The moral here is do not let someone else determine what you can do or not do. Let your own body determine what it can do. Others can see what is on the outside but can not see what is on the inside. Do not give up because someone tells you that you will never make be able to hike the AT. Only you can make that decision.

    Tomman

  2. #2

    Default Walking The Trail

    Tomman, nothing wrong with walking for 8 months. You can always flip up to Katahdin if you see you're not going to make it in time and walk south.

    When you get out on the Trail, things will not go as planned. Just have fun with whatever happens. You'll be living your dreams and that's a very good thing.

    Being determined is probably the most important part of a long walk, the rest will happen naturally.
    Stumpknocker
    Appalachian Trail is 35.9% complete.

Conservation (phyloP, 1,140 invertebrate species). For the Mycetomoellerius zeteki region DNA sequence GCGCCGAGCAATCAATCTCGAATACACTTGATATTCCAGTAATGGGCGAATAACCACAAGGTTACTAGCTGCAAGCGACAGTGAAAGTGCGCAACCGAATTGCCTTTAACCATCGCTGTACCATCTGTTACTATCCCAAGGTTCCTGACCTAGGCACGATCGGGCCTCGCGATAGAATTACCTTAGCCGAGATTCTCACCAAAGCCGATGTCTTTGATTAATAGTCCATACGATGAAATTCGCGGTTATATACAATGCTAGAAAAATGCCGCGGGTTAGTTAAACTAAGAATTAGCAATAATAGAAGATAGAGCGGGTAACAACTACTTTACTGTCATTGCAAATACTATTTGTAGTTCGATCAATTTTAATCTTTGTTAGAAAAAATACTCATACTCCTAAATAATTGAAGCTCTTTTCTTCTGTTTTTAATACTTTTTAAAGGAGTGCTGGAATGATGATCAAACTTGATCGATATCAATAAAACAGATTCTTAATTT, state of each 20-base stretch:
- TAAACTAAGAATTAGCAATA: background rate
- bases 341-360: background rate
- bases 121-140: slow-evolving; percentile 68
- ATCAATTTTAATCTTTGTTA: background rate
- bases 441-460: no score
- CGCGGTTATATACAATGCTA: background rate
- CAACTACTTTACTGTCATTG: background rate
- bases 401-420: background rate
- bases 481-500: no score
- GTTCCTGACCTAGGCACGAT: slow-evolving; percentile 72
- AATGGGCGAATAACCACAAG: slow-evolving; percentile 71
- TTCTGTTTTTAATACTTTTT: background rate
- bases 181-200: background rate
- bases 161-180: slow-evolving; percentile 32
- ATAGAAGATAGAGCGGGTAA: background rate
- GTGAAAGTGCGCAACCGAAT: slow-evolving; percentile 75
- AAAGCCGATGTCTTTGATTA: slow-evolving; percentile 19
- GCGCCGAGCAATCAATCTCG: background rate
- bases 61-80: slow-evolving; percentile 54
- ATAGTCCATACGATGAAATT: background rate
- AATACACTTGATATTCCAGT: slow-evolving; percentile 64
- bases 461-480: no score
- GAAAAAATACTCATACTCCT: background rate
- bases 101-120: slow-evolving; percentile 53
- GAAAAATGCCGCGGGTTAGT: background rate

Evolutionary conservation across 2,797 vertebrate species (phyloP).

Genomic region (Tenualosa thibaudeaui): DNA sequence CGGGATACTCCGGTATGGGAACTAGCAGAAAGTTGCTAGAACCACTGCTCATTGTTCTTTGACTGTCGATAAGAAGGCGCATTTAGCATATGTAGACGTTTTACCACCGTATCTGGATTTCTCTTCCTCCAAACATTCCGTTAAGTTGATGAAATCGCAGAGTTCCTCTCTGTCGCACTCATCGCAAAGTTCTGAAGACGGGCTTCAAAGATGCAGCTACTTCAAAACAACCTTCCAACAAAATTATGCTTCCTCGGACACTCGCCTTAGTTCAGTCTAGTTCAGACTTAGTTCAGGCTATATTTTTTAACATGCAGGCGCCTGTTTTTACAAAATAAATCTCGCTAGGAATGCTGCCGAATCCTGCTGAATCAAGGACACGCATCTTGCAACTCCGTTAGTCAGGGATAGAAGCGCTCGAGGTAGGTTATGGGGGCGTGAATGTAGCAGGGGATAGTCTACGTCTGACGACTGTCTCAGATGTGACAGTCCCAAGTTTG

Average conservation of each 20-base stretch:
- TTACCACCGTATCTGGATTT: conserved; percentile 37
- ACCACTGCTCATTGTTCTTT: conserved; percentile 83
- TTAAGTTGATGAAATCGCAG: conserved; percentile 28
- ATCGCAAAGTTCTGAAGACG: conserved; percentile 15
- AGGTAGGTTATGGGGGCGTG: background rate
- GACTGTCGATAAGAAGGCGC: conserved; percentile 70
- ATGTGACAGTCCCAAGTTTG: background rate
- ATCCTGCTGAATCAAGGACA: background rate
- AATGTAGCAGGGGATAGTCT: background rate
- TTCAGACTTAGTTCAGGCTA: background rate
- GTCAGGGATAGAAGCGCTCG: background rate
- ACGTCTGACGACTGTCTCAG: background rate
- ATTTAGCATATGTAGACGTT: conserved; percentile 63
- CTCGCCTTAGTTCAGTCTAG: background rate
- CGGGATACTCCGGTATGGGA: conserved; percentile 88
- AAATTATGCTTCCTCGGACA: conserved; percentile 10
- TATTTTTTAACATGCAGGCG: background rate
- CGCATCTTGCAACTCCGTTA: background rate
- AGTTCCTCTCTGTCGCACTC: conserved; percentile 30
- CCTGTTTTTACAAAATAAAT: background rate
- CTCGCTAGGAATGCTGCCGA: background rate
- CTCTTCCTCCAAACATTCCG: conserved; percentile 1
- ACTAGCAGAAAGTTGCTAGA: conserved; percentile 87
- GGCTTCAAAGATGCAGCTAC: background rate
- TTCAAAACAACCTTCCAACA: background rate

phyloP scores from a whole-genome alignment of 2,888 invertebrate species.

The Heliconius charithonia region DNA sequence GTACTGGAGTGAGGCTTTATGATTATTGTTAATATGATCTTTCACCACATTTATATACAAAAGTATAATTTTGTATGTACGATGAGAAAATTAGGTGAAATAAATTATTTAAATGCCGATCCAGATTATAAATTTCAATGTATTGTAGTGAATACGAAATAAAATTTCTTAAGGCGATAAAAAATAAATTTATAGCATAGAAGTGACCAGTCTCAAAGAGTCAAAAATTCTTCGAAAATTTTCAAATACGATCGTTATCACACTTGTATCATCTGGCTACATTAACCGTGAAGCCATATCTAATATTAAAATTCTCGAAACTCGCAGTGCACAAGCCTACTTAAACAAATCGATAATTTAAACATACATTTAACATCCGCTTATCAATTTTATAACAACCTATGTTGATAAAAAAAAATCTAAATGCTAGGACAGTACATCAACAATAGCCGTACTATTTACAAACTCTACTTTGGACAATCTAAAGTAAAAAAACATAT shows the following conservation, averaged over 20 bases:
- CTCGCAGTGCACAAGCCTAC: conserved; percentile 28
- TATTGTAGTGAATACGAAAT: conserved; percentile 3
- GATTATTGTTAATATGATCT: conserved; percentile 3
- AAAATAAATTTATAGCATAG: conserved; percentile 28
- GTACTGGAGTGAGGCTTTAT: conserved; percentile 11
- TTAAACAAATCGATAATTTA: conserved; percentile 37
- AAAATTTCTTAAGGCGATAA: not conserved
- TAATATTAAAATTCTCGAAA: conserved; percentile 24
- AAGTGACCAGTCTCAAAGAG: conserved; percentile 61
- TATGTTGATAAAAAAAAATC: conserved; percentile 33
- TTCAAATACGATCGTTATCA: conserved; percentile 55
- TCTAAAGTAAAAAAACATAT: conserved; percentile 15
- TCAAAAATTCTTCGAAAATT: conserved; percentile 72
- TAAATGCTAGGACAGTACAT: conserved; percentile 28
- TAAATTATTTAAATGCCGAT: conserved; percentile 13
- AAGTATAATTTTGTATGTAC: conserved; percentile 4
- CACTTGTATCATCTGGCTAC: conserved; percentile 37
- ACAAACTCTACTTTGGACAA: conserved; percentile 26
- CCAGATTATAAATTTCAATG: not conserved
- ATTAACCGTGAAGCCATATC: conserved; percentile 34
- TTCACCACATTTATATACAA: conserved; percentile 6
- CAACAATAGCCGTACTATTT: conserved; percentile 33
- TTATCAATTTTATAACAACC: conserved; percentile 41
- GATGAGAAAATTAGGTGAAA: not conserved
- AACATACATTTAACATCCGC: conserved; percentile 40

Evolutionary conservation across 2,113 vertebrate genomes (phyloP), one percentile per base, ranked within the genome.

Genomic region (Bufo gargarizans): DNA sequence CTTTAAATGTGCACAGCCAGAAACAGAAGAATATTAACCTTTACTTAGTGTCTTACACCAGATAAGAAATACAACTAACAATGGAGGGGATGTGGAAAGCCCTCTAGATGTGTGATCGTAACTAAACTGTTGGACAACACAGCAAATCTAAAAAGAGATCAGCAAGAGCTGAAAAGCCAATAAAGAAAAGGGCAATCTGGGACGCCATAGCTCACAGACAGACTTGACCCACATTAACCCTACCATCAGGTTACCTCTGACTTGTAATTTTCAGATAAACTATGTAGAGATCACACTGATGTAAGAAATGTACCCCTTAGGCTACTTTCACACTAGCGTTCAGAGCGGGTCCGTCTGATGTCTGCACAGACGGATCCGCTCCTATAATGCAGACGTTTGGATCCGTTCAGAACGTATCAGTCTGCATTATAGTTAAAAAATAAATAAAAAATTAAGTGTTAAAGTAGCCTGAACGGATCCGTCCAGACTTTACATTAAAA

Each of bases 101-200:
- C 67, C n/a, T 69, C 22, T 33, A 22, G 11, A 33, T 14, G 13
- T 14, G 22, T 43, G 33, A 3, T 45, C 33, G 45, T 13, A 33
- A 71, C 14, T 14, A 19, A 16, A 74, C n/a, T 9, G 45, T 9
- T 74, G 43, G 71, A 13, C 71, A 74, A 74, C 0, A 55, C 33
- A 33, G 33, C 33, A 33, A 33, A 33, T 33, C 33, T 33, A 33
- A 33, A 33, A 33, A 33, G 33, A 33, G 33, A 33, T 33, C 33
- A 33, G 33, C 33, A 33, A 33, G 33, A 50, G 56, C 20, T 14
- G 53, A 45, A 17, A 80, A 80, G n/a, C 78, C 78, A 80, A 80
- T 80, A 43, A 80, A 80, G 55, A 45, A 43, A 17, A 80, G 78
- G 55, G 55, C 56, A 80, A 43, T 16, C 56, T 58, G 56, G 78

3. #3
    Super Moderator Marta's Avatar
    Join Date
    01-30-2005
    Location
    NW MT
    Posts
    5,468
    Images
    56

    Default

    I have consistantly tried to have a good day every day of my hike rather than let some sort of overall time limit set the daily pace. IMO, eight months of good days is better than six months of hard days.

    Have a good hike!
    If not NOW, then WHEN?

    ME>GA 2006
    http://www.trailjournals.com/entry.cfm?trailname=3277

    Instagram hiking photos: five.leafed.clover

  4. #4
    El Sordo
    Join Date
    02-20-2005
    Location
    Hiawassee, GA
    Age
    77
    Posts
    1,612
    Images
    28

    Default

    lots of good advice here. Hike Your Own Hike means exactly that. If you have the time and resources, who cares how long it takes or how many miles you put in each day.